Autoworkers at Hyundai Motors in South Korea voted on July 1 to strike, demanding improved wages and working conditions. Workers at Kia, GM Korea, and Renault Korea are also moving into conflict with management. These workers, like those throughout South Korea and internationally, are looking to take action as the ruling classes attempt to force the working class to pay for the growing economic crisis.
Of the 40,958 union members taking part in the vote, 81.6 percent voted to strike. The Hyundai branch has a total membership of 46,568 and belongs to the Korean Metal Workers’ Union (KMWU). If workers walk off the job, it would be the first time in four years. The Hyundai branch is the largest in the industry, with negotiations at the company often setting the benchmark for deals at other auto manufacturers.
Negotiations between the KMWU and Hyundai began in May, but broke down on June 22 after 12 rounds of talks, prompting the strike vote. However, the union announced on July 5 that it would postpone strike action and resume discussions with Hyundai until at least July 13.
Hyundai autoworkers are demanding a 165,200 won ($US126) increase in their basic monthly salary, 30 percent of net profits from 2021 in bonus pay, the extension of the retirement age from 60 to 64, and the reinstating of fired workers. Fearing job cuts, workers are also demanding concrete plans for building new electric vehicles in South Korea. Hyundai has refused to accept these demands.
Workers at Kia, which is also owned by conglomerate Hyundai Motor Group, have made similar demands, including a 162,000 won ($US124) monthly pay increase, 30 percent of operating profits in bonuses, and the operation of a bus system to take workers to and from factories. The KMWU Kia branch claimed it would walk out as well if Hyundai workers struck.
GM Korea workers are demanding a 142,300 won ($US109) monthly pay increase, 400 percent of regular wages as bonuses, and the reversal of a decision to close a plant at Bupyeong, Incheon by building electric vehicles. Workers at Renault Korea, formerly called Renault Samsung, are demanding 97,472 won ($US75) monthly pay increases, and the hiring of regular workers rather than dispatch or irregular workers who lack many basic job protections.
Workers at all the auto manufacturers are demanding the abolition of the peak wage system, which the companies previously introduced with the union bureaucracy’s approval. The system cuts the wages of older workers, who are currently forced to retire at 60. The unions claimed that they would later negotiate the system’s abolition in order to sell the cost-cutting measure to their memberships.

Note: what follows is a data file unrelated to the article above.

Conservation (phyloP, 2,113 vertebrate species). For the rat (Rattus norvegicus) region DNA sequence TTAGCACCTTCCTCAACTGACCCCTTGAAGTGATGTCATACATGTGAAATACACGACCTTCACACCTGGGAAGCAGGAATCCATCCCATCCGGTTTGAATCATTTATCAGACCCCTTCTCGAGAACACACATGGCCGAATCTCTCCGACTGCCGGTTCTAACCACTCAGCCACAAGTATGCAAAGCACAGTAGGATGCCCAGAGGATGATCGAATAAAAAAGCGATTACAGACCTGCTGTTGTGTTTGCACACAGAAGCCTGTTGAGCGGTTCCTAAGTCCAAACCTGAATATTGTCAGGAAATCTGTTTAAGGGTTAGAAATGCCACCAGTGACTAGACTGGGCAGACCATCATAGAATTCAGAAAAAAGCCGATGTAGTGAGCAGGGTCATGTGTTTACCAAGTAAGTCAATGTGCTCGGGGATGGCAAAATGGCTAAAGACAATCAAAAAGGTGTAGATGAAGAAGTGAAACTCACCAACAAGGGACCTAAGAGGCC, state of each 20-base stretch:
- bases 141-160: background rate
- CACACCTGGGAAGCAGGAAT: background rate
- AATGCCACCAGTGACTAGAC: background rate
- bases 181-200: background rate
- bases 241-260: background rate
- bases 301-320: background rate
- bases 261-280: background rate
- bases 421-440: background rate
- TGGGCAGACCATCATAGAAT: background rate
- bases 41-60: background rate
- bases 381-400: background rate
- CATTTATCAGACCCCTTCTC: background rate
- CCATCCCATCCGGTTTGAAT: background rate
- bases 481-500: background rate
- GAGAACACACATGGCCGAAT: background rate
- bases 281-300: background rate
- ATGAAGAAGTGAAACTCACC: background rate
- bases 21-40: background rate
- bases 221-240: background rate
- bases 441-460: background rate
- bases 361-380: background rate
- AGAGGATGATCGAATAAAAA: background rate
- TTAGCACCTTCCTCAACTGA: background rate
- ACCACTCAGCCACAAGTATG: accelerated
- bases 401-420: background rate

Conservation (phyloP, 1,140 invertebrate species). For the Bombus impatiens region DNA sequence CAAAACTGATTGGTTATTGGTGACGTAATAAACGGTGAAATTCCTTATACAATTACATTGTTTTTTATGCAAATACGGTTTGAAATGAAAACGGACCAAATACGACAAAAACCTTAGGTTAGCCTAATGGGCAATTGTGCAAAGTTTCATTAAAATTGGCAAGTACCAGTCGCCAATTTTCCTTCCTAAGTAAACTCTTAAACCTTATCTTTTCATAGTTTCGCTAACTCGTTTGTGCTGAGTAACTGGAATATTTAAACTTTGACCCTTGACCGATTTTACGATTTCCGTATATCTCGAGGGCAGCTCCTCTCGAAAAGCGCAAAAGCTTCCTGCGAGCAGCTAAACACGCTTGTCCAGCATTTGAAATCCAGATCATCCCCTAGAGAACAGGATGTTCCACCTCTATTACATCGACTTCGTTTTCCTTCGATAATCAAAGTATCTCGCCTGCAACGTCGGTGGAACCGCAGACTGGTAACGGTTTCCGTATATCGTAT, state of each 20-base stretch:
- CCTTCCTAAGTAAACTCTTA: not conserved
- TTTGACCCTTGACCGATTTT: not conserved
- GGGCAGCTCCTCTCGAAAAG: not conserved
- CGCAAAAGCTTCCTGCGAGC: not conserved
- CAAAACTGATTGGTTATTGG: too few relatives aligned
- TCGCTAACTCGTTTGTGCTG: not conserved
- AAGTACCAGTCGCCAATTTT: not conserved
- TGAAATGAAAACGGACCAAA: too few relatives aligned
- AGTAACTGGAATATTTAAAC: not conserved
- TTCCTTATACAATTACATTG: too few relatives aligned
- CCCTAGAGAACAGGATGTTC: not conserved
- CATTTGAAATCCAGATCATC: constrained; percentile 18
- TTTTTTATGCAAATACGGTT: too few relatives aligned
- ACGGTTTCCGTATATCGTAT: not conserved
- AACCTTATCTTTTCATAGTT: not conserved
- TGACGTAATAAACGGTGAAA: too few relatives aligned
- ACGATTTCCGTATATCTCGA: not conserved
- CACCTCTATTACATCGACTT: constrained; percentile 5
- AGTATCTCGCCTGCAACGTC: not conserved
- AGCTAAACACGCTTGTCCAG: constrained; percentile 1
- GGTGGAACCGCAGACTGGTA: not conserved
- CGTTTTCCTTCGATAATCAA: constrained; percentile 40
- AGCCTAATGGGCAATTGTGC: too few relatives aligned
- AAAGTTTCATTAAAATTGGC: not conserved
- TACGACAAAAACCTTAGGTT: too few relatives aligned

Hyundai workers must draw the lessons of past struggles, and in particular the previous four years, when the KMWU demonstrated it is not willing to wage any struggle for autoworkers. In 2019, Hyundai and the union reached a pro-company deal without a walkout, in the midst of a trade dispute between South Korea and Japan. The following year, citing the COVID-19 pandemic, the union forced a wage freeze on workers for the first time in 11 years.
On July 4, Hyundai CEO Lee Dong-seok delivered a thinly veiled warning to workers about the dire economic conditions. “Stagflation is spreading, another global economic recession is imminent, and the recession is likely to dwarf the global financial crisis of 2008… Besides, the ongoing automotive chip shortage and the recent strike in the transportation industry already led to approximately 90,000 cars that failed to be produced in the first half of this year.”
Lee’s reference to the trucker workers’ strike in the second week of June demonstrates both the power workers have, as well as the fear in corporate circles over the prospect of united workers’ actions.
The truckers’ strike ended abruptly the night of June 14 after their union, Cargo Truckers Solidarity (CTS), reached a back-room deal with the government to end the strike just as it was beginning to have a significant impact on companies, including Hyundai. Truckers received nothing more than vague promises, which the government has no intention of keeping.
Both CTS and the KMWU are affiliated with the Korean Confederation of Trade Unions (KCTU), which postures as militant, and at times even anti-capitalist, but seeks to subordinate workers to the companies and the bourgeois parties, particularly the Democratic Party of Korea.
Strikes by unions belonging to the KCTU follow a predictable pattern: First, a so-called “general strike” is called, which is nothing of the sort. Strikes are limited to partial walkouts, lasting a couple of hours, or are limited to a small portion of union members and confined to a single company. The union bureaucrats make no genuine attempt to fight for unity among different sections of workers, even within the same industry. After workers have been allowed to let off steam, the union announces a sellout deal which it forces on workers.
The fact that Hyundai union branch leader An Hyeon-ho is described as a “hard-liner” does not change how the strike will be conducted, if it takes place at all. No layer of the union bureaucracy has opposed the regular sellouts imposed by any of the KCTU affiliates.
The KMWU Hyundai branch has already shown it is unwilling to take strike action by re-opening negotiations after the strike-authorization vote. It postures as a defender of workers while collaborating with the company on a deal that can be forced on its members.
Hyundai workers are not alone in their struggle. Autoworkers should form independent rank-and-file committees, take their struggle out of the hands of the KMWU, and reach out to drivers in the trucking and logistics industries, to autoworkers in the United States and Japan, to rail workers in the United Kingdom, and nurses and teachers around the globe on the front lines of the COVID-19 pandemic.